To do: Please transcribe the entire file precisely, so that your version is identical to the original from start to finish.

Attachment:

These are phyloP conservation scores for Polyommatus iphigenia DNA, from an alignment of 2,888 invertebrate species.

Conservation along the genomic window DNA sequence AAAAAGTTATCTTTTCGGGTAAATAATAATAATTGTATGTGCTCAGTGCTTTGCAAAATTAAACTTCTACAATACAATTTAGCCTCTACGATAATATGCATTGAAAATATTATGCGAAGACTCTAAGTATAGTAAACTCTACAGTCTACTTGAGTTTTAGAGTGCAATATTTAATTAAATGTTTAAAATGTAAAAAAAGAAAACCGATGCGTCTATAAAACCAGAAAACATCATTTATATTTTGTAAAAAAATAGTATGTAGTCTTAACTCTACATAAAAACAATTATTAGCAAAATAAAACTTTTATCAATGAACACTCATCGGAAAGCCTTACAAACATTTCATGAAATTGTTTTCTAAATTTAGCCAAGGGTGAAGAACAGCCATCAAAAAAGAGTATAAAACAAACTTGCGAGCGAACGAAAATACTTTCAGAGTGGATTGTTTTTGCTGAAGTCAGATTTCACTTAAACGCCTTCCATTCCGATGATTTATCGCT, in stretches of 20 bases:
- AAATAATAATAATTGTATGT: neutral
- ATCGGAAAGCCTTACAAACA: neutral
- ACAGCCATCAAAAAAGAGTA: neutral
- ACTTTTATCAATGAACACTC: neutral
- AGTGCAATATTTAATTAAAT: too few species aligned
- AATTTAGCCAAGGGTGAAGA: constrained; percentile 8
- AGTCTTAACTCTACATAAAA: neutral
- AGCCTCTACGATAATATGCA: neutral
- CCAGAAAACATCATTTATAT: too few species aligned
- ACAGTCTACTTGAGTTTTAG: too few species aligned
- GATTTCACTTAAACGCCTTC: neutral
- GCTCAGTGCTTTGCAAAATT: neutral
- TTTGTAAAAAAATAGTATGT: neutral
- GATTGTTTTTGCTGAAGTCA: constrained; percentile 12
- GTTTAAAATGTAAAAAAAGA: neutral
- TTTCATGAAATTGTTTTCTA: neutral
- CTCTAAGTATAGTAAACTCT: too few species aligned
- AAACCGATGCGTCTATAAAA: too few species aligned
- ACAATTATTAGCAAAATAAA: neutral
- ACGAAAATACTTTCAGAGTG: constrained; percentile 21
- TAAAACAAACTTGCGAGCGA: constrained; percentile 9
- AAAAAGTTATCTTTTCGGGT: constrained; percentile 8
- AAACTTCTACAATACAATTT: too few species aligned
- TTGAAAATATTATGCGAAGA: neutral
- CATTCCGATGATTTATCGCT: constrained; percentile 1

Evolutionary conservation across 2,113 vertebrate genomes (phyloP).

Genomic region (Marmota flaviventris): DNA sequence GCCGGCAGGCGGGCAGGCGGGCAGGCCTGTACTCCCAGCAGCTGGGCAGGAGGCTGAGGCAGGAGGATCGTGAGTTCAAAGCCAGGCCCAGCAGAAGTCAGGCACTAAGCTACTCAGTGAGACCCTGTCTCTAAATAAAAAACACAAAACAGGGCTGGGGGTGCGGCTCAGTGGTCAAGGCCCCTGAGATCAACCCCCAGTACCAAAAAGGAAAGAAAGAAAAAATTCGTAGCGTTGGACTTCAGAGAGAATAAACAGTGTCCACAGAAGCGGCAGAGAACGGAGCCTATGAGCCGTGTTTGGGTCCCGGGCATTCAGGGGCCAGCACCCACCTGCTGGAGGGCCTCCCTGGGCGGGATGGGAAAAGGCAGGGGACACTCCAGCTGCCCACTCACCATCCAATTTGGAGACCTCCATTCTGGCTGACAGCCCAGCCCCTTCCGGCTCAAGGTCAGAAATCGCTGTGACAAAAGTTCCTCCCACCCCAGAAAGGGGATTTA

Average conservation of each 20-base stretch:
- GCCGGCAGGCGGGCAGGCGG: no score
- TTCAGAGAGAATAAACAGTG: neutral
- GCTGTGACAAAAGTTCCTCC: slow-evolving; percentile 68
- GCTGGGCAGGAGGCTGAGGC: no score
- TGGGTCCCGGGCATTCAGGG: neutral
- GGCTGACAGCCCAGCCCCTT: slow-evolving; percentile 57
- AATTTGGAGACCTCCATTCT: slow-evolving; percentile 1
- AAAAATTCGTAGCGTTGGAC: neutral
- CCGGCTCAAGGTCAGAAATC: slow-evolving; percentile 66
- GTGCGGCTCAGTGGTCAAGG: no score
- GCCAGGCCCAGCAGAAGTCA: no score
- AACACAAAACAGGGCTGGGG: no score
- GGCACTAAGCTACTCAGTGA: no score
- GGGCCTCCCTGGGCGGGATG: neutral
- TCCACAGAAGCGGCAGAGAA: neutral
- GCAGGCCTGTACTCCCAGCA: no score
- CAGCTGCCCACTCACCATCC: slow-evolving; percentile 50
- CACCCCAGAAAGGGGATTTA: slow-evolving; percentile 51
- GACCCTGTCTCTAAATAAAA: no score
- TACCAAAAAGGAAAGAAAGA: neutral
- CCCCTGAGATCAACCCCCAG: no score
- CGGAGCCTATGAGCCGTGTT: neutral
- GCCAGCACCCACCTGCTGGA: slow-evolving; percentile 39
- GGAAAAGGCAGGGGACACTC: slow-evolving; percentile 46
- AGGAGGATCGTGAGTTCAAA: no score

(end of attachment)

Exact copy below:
These are phyloP conservation scores for Polyommatus iphigenia DNA, from an alignment of 2,888 invertebrate species.

Conservation along the genomic window DNA sequence AAAAAGTTATCTTTTCGGGTAAATAATAATAATTGTATGTGCTCAGTGCTTTGCAAAATTAAACTTCTACAATACAATTTAGCCTCTACGATAATATGCATTGAAAATATTATGCGAAGACTCTAAGTATAGTAAACTCTACAGTCTACTTGAGTTTTAGAGTGCAATATTTAATTAAATGTTTAAAATGTAAAAAAAGAAAACCGATGCGTCTATAAAACCAGAAAACATCATTTATATTTTGTAAAAAAATAGTATGTAGTCTTAACTCTACATAAAAACAATTATTAGCAAAATAAAACTTTTATCAATGAACACTCATCGGAAAGCCTTACAAACATTTCATGAAATTGTTTTCTAAATTTAGCCAAGGGTGAAGAACAGCCATCAAAAAAGAGTATAAAACAAACTTGCGAGCGAACGAAAATACTTTCAGAGTGGATTGTTTTTGCTGAAGTCAGATTTCACTTAAACGCCTTCCATTCCGATGATTTATCGCT, in stretches of 20 bases:
- AAATAATAATAATTGTATGT: neutral
- ATCGGAAAGCCTTACAAACA: neutral
- ACAGCCATCAAAAAAGAGTA: neutral
- ACTTTTATCAATGAACACTC: neutral
- AGTGCAATATTTAATTAAAT: too few species aligned
- AATTTAGCCAAGGGTGAAGA: constrained; percentile 8
- AGTCTTAACTCTACATAAAA: neutral
- AGCCTCTACGATAATATGCA: neutral
- CCAGAAAACATCATTTATAT: too few species aligned
- ACAGTCTACTTGAGTTTTAG: too few species aligned
- GATTTCACTTAAACGCCTTC: neutral
- GCTCAGTGCTTTGCAAAATT: neutral
- TTTGTAAAAAAATAGTATGT: neutral
- GATTGTTTTTGCTGAAGTCA: constrained; percentile 12
- GTTTAAAATGTAAAAAAAGA: neutral
- TTTCATGAAATTGTTTTCTA: neutral
- CTCTAAGTATAGTAAACTCT: too few species aligned
- AAACCGATGCGTCTATAAAA: too few species aligned
- ACAATTATTAGCAAAATAAA: neutral
- ACGAAAATACTTTCAGAGTG: constrained; percentile 21
- TAAAACAAACTTGCGAGCGA: constrained; percentile 9
- AAAAAGTTATCTTTTCGGGT: constrained; percentile 8
- AAACTTCTACAATACAATTT: too few species aligned
- TTGAAAATATTATGCGAAGA: neutral
- CATTCCGATGATTTATCGCT: constrained; percentile 1

Evolutionary conservation across 2,113 vertebrate genomes (phyloP).

Genomic region (Marmota flaviventris): DNA sequence GCCGGCAGGCGGGCAGGCGGGCAGGCCTGTACTCCCAGCAGCTGGGCAGGAGGCTGAGGCAGGAGGATCGTGAGTTCAAAGCCAGGCCCAGCAGAAGTCAGGCACTAAGCTACTCAGTGAGACCCTGTCTCTAAATAAAAAACACAAAACAGGGCTGGGGGTGCGGCTCAGTGGTCAAGGCCCCTGAGATCAACCCCCAGTACCAAAAAGGAAAGAAAGAAAAAATTCGTAGCGTTGGACTTCAGAGAGAATAAACAGTGTCCACAGAAGCGGCAGAGAACGGAGCCTATGAGCCGTGTTTGGGTCCCGGGCATTCAGGGGCCAGCACCCACCTGCTGGAGGGCCTCCCTGGGCGGGATGGGAAAAGGCAGGGGACACTCCAGCTGCCCACTCACCATCCAATTTGGAGACCTCCATTCTGGCTGACAGCCCAGCCCCTTCCGGCTCAAGGTCAGAAATCGCTGTGACAAAAGTTCCTCCCACCCCAGAAAGGGGATTTA

Average conservation of each 20-base stretch:
- GCCGGCAGGCGGGCAGGCGG: no score
- TTCAGAGAGAATAAACAGTG: neutral
- GCTGTGACAAAAGTTCCTCC: slow-evolving; percentile 68
- GCTGGGCAGGAGGCTGAGGC: no score
- TGGGTCCCGGGCATTCAGGG: neutral
- GGCTGACAGCCCAGCCCCTT: slow-evolving; percentile 57
- AATTTGGAGACCTCCATTCT: slow-evolving; percentile 1
- AAAAATTCGTAGCGTTGGAC: neutral
- CCGGCTCAAGGTCAGAAATC: slow-evolving; percentile 66
- GTGCGGCTCAGTGGTCAAGG: no score
- GCCAGGCCCAGCAGAAGTCA: no score
- AACACAAAACAGGGCTGGGG: no score
- GGCACTAAGCTACTCAGTGA: no score
- GGGCCTCCCTGGGCGGGATG: neutral
- TCCACAGAAGCGGCAGAGAA: neutral
- GCAGGCCTGTACTCCCAGCA: no score
- CAGCTGCCCACTCACCATCC: slow-evolving; percentile 50
- CACCCCAGAAAGGGGATTTA: slow-evolving; percentile 51
- GACCCTGTCTCTAAATAAAA: no score
- TACCAAAAAGGAAAGAAAGA: neutral
- CCCCTGAGATCAACCCCCAG: no score
- CGGAGCCTATGAGCCGTGTT: neutral
- GCCAGCACCCACCTGCTGGA: slow-evolving; percentile 39
- GGAAAAGGCAGGGGACACTC: slow-evolving; percentile 46
- AGGAGGATCGTGAGTTCAAA: no score